Blogger: Guy Creese
Today Google announced that it was allowing resellers to sell Google Apps Premier Edition (GAPE). Google is going to sell it to them at a 20% discount ($40/year per user), and then when they sell it to organizations at a markup they can keep the profit.
Here's some media coverage of the announcement:
- Information Week: "Google Woos Allies With Apps Reseller Program"
- PC World: "Google Launches Reseller Program for Apps Premier"
- eWeek.com: "Google Fires Up SAAS Reseller Program for GAPE"
This is a good move on Google's part, in that it increases the sales feet on the street and blunts the issue of arrogant Google salespeople (a complaint I hear time and time again from enterprises who have purchased the Google Search Appliance or are talking with Google about buying Google Apps).
However, in my opinion this does not mean that Google's sales to enterprises will turn around any time soon. (Google is doing very well selling to SMB's, but not to large enterprises). This move is like a car manufacturer announcing they have an expanded network of dealers. Umm, OK, but does anyone want to buy the cars? And at the moment the answer is no.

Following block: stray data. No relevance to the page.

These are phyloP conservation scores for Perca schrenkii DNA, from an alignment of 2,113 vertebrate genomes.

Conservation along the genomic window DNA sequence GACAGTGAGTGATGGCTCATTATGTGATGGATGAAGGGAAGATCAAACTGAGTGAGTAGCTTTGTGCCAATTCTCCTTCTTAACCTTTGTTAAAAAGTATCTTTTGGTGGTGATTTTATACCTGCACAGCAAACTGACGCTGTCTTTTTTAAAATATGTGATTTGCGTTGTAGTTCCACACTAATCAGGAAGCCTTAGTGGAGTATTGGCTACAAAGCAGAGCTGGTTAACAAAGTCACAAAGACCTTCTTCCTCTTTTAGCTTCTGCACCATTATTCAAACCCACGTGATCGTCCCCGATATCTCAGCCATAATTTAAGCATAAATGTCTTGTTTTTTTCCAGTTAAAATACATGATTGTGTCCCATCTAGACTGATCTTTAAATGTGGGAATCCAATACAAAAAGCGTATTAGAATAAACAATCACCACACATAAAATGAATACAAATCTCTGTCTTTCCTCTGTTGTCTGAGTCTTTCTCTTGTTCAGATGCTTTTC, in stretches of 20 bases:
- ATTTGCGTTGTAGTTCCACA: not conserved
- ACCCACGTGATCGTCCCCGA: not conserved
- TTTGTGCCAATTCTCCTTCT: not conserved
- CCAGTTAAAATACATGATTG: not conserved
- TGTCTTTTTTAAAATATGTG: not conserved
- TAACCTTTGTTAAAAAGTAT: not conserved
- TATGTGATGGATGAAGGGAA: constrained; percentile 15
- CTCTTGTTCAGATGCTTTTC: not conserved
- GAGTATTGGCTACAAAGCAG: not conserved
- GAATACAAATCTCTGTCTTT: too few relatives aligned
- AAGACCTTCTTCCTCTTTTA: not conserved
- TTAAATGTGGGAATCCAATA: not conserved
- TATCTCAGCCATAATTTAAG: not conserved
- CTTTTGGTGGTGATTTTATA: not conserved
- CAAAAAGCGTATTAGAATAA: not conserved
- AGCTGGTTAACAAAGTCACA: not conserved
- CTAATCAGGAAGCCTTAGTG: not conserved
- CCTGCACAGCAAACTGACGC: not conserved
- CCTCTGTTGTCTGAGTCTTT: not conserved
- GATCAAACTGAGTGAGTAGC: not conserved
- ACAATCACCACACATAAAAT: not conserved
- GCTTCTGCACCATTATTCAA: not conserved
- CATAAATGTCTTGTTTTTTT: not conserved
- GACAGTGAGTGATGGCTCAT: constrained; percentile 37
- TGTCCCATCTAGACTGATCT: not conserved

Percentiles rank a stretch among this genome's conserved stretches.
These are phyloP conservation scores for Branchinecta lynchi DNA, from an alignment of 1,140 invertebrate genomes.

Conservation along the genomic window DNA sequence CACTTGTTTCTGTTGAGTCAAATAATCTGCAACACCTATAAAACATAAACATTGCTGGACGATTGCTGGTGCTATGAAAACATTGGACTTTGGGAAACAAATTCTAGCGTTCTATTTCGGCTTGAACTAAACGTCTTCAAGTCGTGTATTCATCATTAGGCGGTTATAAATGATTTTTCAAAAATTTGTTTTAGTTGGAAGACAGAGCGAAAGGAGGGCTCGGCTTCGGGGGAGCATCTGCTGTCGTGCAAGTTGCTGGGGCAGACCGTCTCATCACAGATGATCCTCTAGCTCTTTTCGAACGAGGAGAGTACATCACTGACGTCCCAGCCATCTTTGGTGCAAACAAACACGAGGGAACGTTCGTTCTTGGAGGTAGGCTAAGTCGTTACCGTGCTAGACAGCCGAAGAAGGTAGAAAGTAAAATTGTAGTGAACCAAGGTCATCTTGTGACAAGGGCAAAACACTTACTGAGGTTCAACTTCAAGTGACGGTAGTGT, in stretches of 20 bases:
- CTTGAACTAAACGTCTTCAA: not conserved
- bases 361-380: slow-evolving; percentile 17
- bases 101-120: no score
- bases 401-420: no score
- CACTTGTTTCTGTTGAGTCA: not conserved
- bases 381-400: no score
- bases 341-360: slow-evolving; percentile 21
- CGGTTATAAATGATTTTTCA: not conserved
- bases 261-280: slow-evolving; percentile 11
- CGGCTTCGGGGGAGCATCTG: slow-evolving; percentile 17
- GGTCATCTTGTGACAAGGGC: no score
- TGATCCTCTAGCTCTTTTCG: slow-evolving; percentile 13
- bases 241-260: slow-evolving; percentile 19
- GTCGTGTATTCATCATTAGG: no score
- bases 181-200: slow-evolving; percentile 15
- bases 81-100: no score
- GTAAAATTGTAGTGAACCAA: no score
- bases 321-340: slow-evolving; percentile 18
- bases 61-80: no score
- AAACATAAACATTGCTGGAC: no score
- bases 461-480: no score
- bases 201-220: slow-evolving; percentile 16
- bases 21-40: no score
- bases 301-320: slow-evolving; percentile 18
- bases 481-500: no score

Large enterprises assume that:
- A document sharing system can be used with a highly secure records management system that will execute hold orders
- A document sharing system can read the Office 2007 file formats (now out for two years)
- A system supporting large numbers of users will have administration that is role-based, where users can be assigned a role and thereby inherit the necessary security settings
- An e-mail system uses e-mail distribution lists that can be embedded within other distribution lists
- Mission-critical systems have telephone support lines with knowledgeable humans at the other end 24/7
- Mission-critical systems have been generally released, and are not in beta status
Google does not yet offer any of these capabilities for GAPE, despite being told by enterprises for almost two years that they need them (GAPE was announced in February 2007). Instead, Google has put its development prowess behind "ooh, aah" features such as video sharing, rather than the bread and butter capabilities that enterprises require.
In short, Google's announcement is a step in the right direction, but it's one step in a 1,000 mile journey.